7 ‘The Fall’ Albert Camus Quotes

Here are some quotes from Albert Camus’ one of the most critically acclaimed book ‘The Fall’:

  • You know what charm is: a way of getting the answer yes without having asked any clear question.
  • I used to advertise my loyalty and I don’t believe there is a single person I loved that I didn’t eventually betray.
  • People hasten to judge in order not to be judged themselves.
  • I love life – that’s my real weakness. I love it so much that I am incapable of imagining what is not life.
  • I like people who dream or talk to themselves interminably; I like them, for they are double. They are here and elsewhere.
  • But the heart has its own memory and I have forgotten nothing.
  • Of course, true love is exceptional – two or three times a century, more or less. The rest of the time there is vanity or boredom.

8 Albert Camus The Rebel Quotes

Check out these profound quotes from Albert Camus’ book length essay, ‘The Rebel’:

  • Every act of rebellion expresses a nostalgia for innocence and an appeal to the essence of being.
  • If we believe in nothing, if nothing has any meaning and if we can affirm no values whatsoever, then everything is possible and nothing has any importance.
  • Rebellion cannot exist without a strange form of love.
  • Beauty, no doubt, does not make revolutions. But a day will come when revolutions will have need of beauty.
  • Become so very free that your whole existence is an act of rebellion.
  • The final conclusion of the absurdist protest is, in fact, the rejection of suicide and persistence in that hopeless encounter between human questioning and the silence of the universe.
  • With rebellion, awareness is born.
  • There are crimes of passion and crimes of logic. The boundary between them is not clearly defined.

5 Albert Camus Quotes on Absurdity

Here are a few Albert Camus quotes on absurdity:

  • At any street corner the feeling of absurdity can strike any man in the face.
  • Basically, at the very bottom of life, which seduces us all, there is only absurdity, and more absurdity. And maybe that’s what gives us our joy for living, because the only thing that can defeat absurdity is lucidity.
  • The absurd depends as much on man as on the world. For the moment, it is all that links them together.
  • The absurd is the essential concept and the first truth.
  • I draw from the Absurd three consequences: my revolt, my liberty, my passion.

3 Albert Camus Friendship Quotes

Below are a few friendship quotes by Albert Camus:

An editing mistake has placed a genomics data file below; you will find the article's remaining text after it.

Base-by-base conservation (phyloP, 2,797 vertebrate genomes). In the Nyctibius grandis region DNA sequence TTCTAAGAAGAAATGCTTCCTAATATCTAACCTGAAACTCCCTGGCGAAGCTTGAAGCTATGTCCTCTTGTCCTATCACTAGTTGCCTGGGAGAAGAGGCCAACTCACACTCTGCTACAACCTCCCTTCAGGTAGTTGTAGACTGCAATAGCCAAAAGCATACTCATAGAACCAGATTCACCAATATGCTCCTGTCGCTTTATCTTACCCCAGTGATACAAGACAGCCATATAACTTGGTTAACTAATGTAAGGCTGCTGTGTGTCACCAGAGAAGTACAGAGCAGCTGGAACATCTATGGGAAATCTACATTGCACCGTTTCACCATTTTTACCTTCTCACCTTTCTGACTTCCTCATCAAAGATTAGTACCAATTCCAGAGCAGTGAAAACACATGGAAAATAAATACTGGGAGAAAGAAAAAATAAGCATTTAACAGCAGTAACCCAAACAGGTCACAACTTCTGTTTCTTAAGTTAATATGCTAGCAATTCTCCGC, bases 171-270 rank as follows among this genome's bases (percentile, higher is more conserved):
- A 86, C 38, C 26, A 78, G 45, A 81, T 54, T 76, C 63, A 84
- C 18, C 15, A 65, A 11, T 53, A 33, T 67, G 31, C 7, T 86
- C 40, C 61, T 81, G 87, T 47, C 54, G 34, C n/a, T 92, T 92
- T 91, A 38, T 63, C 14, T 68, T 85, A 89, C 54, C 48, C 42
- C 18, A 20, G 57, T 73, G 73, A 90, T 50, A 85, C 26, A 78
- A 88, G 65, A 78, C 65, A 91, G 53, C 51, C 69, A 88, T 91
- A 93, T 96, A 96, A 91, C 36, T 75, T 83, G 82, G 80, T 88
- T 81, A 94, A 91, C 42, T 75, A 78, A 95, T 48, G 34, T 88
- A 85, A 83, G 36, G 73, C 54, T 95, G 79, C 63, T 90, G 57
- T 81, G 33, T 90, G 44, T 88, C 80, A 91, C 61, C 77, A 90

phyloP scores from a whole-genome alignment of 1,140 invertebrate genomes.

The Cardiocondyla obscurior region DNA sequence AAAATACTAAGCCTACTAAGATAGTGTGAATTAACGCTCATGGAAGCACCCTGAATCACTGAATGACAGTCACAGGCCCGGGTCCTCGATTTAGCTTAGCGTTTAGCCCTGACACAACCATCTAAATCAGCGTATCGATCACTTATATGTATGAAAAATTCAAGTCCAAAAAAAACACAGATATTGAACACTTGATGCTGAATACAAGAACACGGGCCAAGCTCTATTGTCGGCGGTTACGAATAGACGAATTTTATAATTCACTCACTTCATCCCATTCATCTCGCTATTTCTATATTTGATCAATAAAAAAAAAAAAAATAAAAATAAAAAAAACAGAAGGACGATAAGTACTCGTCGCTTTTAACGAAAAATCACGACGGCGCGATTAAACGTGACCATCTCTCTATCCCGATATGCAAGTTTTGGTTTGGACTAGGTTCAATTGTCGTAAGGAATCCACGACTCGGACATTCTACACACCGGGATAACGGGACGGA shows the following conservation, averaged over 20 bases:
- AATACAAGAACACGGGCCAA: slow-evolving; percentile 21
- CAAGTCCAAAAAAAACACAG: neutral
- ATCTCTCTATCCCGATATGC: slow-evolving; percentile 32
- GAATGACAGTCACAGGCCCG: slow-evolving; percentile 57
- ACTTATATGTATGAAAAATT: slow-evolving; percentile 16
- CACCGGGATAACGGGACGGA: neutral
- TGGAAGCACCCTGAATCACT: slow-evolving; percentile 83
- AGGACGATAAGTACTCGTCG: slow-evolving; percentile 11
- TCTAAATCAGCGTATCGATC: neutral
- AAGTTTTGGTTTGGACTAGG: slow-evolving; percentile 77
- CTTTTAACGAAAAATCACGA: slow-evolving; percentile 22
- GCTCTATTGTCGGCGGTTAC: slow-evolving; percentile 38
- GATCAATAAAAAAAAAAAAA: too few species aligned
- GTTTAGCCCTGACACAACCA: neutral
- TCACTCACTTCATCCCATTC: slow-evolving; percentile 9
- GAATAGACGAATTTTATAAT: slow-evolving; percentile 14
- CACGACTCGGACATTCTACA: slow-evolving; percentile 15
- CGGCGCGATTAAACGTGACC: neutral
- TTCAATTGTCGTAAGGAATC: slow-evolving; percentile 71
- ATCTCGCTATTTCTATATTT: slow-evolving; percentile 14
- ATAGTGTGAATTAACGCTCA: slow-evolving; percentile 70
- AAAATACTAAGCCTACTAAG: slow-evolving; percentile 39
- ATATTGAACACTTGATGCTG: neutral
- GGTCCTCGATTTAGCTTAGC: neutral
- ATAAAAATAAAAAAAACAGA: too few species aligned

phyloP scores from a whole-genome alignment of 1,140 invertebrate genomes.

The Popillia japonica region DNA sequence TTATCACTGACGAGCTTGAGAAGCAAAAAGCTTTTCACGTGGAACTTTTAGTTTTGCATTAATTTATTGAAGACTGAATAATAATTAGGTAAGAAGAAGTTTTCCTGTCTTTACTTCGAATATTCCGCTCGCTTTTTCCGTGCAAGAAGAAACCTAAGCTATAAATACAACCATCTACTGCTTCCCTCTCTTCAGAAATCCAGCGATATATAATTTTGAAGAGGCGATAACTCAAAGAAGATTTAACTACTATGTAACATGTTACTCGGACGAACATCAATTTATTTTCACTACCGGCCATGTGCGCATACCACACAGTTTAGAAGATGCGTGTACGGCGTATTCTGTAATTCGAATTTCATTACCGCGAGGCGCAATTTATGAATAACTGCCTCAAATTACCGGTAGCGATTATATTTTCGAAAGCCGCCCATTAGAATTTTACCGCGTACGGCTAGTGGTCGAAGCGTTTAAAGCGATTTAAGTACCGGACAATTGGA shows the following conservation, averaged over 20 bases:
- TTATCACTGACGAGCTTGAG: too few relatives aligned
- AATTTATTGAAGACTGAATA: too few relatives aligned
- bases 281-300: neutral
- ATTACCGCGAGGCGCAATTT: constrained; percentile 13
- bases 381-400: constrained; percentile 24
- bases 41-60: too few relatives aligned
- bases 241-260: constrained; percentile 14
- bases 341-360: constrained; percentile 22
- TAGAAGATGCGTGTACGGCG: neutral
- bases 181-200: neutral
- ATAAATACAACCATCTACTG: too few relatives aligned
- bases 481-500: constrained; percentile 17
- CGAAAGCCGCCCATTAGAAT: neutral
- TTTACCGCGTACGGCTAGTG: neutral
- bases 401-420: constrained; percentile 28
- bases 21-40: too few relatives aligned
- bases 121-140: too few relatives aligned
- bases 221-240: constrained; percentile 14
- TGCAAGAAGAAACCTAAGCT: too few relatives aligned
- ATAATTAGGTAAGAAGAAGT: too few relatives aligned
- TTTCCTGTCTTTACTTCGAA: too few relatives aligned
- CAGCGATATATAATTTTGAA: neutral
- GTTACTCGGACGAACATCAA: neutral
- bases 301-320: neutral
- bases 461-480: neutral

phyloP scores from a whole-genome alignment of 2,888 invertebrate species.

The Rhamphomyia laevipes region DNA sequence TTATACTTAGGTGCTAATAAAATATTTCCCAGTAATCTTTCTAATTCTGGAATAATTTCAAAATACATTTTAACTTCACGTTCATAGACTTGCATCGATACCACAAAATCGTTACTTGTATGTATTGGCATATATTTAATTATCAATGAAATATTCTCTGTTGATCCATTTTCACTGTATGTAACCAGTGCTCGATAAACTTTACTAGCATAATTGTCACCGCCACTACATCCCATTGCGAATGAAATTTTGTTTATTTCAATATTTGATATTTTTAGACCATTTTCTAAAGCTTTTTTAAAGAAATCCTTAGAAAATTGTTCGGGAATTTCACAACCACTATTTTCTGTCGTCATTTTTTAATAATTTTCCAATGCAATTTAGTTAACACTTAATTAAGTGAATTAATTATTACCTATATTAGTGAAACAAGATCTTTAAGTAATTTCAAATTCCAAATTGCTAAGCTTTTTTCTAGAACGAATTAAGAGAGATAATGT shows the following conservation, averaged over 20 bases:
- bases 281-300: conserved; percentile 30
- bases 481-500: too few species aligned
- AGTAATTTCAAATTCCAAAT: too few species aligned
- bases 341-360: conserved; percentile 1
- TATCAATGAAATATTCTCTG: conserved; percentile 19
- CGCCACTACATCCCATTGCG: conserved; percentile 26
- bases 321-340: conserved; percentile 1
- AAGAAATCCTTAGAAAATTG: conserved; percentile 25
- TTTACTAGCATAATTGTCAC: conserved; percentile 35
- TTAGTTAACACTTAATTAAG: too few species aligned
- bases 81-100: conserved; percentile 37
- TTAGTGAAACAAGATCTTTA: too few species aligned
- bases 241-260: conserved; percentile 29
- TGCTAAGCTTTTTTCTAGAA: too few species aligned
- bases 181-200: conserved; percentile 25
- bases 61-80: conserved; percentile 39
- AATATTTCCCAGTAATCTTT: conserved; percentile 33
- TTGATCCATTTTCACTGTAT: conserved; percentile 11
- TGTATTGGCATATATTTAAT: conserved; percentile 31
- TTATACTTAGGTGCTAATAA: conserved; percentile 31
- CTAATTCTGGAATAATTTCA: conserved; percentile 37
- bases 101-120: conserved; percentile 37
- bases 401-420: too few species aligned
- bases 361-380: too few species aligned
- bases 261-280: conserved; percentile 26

• Martyrs, my friend, have to choose between being forgotten, mocked or used. As for being understood never.
  • How can sincerity be a condition of friendship? A taste for truth at any cost is a passion which spares nothing.
  • Don’t believe your friends when they ask you to be honest with them. All they really want is to be maintained in the good opinion they have of themselves.

8 Albert Camus Quotes the Myth of Sisyphus

Here are some quotes from Albert Camus’ “The Myth of Sisyphus,” one of the best literary and philosophical works of all time:

  • I see many people die because they judge that life is not worth living. I see others paradoxically getting killed for the ideas or illusions that give them a reason for living (what is called a reason for living is also an excellent reason for dying). I therefore conclude that the meaning of life is the most urgent of questions.
  • We get into the habit of living before acquiring the habit of thinking.
  • This heart within me I can feel, and I judge that it exists. This world I can touch, and I likewise judge that it exists. There ends all my knowledge, and the rest is construction. (…) Forever I shall be a stranger to myself.
  • As in all religions, man is freed of the weight of his own life.
  • There is so much stubborn hope in a human heart.
  • If it were sufficient to love, things would be too easy. The more one loves the stronger the absurd grows.
  • Although “The Myth of Sisyphus” poses mortal problems, it sums itself up for me as a lucid invitation to live and to create, in the very midst of the desert.
  • Likewise the mind that aims to understand reality can consider itself satisfied only by reducing it to terms of thought.


Who Is Albert Camus?